The courts refused to punish Ray Rice. The NFL did. Nevertheless, the White House has chided the league, rather than judges or the politicians who appoint them, for not exhibiting “zero tolerance” toward players involved in hitting women or children.
“The NFL has an obligation not only to their fans but to the American people to properly discipline anyone involved in domestic violence or child abuse and more broadly, gain control of the situation,” an anonymous White House official told CBS News. “Many of these professional athletes are marketed as role models to young people and so their behavior does have the potential to influence these young people, and it’s one of the many reasons it’s important that the league get a handle on this and have a zero tolerance.”
A study conducted this summer found the arrest rate of NFL players at just 13 percent of their societal peer group’s arrest rate. The domestic violence arrest rate for NFL players stood at slightly more than half of the societal rate.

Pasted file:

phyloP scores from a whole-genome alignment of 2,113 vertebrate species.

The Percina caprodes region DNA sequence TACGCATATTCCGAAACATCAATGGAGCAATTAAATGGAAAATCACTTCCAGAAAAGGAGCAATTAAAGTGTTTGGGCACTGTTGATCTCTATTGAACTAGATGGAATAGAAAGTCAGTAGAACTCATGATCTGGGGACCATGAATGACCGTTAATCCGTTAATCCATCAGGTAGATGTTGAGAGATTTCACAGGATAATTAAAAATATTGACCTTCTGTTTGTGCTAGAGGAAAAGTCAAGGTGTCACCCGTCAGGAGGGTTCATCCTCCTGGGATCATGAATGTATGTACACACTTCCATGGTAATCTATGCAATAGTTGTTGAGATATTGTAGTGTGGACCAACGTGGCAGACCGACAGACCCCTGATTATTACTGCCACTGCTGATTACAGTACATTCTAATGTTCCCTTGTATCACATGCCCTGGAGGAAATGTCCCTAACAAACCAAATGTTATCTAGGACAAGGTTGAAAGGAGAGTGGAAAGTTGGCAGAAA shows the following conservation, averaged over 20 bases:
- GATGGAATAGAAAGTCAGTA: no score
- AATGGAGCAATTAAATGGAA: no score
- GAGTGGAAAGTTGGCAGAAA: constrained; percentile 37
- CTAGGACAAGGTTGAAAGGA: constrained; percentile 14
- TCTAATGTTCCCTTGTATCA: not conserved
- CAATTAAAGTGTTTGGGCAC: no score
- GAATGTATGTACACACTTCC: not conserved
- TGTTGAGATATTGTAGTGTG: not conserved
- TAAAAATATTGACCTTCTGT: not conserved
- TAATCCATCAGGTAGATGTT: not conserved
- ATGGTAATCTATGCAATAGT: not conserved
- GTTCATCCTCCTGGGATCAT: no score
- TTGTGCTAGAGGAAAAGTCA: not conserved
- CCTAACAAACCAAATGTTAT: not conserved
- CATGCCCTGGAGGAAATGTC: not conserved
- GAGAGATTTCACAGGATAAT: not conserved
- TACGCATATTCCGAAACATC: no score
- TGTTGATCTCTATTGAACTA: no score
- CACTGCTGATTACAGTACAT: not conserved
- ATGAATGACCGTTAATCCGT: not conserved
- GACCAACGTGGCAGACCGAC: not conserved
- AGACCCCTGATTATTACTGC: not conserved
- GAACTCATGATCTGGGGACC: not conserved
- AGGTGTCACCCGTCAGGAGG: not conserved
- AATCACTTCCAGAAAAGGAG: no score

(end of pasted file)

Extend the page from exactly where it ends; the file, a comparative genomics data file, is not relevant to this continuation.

While players may strike women less than fans, the media focus on athletes, and the arrest of two of the league’s biggest stars, has created the widespread impression that criminal behavior runs rampant among NFL players. The league has faced intense criticism in the wake of the release of video showing former Baltimore Ravens running back Ray Rice punching the woman he later married and the indictment last week of 2012 NFL MVP Adrian Peterson on a child-abuse charge in Texas.
The league has imposed new suspension policies on domestic violence and compiled a panel to advise the NFL on the issue in response to the criticism. The NFL tagged former Obama Administration official Cynthia C. Hogan, who championed gun-control efforts in the White House, as its new senior vice president of public policy and government affairs earlier this week. The hire did little to stop the sniping at the league from the administration.